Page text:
The Limburger Cheese Conspiracy

I originally wrote this story when I turned 60 in 2010. Maybe turning that big number made me nostalgic. Maybe remembering that my dad was 62 when he died was the motivation. I found the story the other day when going through some files, so I thought I’d share it with other Fabulous Over 60 women. If you have a story about your dad, please share it with us!

Hey, kid… want some Limburger cheese?

Of course, I wanted Limburger cheese! He was my dad and this was our special thing together. Limburger cheese – ripe, smelly, soggy cheese – placed between two small squares of rye bread with a thick slick of onion and brown mustard. What could be better?

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Other kids in Cincinnati might like to go to Frisch’s Big Boy or Graeter’s Ice Cream with their dads, but not me. I was the Limburger kid. I liked to think that there was only one daughter-dad duo in the whole world that liked to break out one of the smelliest cheese ever made* as a snack before dinner.

One of the main reasons I loved it so much was that my mom and siblings would run from the room yelling and screaming as he pulled it out of the refrigerator.

Not again, my brother would groan. Oh no, my sister would giggle. Please Joseph, you’ll ruin all of our dinners, my mom would say with absolutely no hope of changing his mind.

He would grin at me and wink. I would smile back. I was his co-conspirator.

First, of course, he had to mix up his Manhattan and get me my Coca-Cola. I didn’t know exactly what a Manhattan was at that young age, but I knew there was an art to mixing just the right alcohols together and that he seemed to really enjoy doing it. It was hands-down the most perfect drink to have with Limburger cheese, he would tell me. (I learned later that the true German drink – the one his ancestors would have approved – was beer.)

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My job was to get out the rye bread and mustard. He would slice the onion. The slices had to be “just so” – thick enough to crunch and yet small enough to fit on the tiny brown bread squares.

And then, it was time for the unveiling. Limburger cheese was always wrapped tightly in multiple layers of paper. Dad bought it at the butcher shop where he worked part time in the evenings, so he knew exactly what to buy and how to make sure it didn’t stink up mom’s refrigerator before we were ready to eat it. He also bought just enough for the two of us, because there was no way that mom would let him re-wrap it.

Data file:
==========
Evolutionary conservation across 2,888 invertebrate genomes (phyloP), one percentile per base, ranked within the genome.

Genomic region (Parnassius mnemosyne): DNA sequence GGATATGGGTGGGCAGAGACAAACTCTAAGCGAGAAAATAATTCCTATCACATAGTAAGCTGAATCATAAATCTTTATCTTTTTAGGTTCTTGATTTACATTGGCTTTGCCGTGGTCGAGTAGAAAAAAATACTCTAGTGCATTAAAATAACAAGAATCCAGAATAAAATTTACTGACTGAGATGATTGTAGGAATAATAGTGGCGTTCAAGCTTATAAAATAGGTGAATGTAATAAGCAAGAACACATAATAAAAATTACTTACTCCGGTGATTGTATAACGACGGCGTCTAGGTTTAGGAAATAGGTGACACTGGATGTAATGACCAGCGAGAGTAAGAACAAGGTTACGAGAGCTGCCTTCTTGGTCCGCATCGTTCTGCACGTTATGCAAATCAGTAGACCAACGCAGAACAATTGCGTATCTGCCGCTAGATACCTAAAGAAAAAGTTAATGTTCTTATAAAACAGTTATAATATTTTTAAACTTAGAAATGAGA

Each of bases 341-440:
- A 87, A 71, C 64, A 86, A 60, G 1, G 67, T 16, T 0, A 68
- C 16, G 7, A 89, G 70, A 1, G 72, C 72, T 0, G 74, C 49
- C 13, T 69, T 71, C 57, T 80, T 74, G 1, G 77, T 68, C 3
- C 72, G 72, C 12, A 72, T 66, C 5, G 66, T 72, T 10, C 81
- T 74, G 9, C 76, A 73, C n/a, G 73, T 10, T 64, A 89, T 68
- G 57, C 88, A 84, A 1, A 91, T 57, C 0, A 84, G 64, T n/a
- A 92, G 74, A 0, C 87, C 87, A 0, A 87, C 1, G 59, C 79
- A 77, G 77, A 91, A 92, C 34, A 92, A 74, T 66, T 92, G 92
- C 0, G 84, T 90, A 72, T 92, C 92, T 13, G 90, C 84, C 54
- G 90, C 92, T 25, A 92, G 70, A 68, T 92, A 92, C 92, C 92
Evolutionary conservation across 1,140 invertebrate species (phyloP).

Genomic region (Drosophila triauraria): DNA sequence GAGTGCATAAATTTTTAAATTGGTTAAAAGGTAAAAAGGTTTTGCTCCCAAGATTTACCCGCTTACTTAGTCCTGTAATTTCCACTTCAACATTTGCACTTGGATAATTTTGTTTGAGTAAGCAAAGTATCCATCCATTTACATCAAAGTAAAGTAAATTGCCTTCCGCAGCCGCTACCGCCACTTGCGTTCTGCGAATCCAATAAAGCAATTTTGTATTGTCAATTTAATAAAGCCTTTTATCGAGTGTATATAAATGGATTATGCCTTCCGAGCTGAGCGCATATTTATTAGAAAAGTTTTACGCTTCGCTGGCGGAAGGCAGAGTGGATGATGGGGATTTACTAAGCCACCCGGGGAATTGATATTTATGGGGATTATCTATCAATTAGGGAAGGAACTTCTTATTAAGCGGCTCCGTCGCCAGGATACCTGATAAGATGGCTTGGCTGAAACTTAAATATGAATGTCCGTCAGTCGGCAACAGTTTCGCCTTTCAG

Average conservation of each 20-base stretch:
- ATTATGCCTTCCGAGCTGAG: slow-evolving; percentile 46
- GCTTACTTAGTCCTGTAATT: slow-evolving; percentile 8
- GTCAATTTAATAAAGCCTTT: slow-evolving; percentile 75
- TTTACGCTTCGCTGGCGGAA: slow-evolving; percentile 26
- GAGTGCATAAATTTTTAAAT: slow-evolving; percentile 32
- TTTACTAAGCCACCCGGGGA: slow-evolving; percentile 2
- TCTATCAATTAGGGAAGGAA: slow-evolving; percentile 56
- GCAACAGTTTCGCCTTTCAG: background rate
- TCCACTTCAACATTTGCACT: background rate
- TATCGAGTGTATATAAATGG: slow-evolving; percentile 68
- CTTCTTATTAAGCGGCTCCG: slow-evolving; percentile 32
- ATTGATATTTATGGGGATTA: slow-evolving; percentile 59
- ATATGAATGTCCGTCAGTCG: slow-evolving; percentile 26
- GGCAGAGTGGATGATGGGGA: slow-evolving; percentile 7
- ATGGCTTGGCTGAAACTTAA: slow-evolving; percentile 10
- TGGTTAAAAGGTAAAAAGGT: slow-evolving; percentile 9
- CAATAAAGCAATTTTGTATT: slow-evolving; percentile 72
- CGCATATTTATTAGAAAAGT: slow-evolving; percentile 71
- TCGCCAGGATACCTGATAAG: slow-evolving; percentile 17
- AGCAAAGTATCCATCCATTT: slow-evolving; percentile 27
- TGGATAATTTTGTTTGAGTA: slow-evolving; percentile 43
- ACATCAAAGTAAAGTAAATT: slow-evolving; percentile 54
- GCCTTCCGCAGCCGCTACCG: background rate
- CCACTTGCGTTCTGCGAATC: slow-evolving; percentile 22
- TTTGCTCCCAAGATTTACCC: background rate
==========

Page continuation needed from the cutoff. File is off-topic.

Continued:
As he carefully began to peel back the paper, the smell would spread through the kitchen and waft its way into every other room in the house. Soon, 3237 Vittmer Avenue smelled like rotten cheese.

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Yuck, my sister would groan. Oh, please, my brother would whine. Eat it fast, mom would plead.

And we would. We would sit at the kitchen table, make several sandwiches each and begin our feast. We both knew that the aftermath would not be pretty. We knew that we would burp up that smell many times over the course of the next few hours. We knew that no one would want to get close to us for at least a day. We knew that dinner – no matter what it was – would not taste very good. But, so what?

For me, the times that I ate slimy, smelly Limburger cheese and onion sandwiches with my dad were some of the most special times of my life.   And, as I remember the twinkle in his eye and the grin on his face, I know he felt the same way.

Cathy Green

* Limburger has been described as a semi-soft cheese with a powerful aroma reminiscent of dirty socks!! Here it is at #7 on the list of the world’s 10 stinkiest cheeses…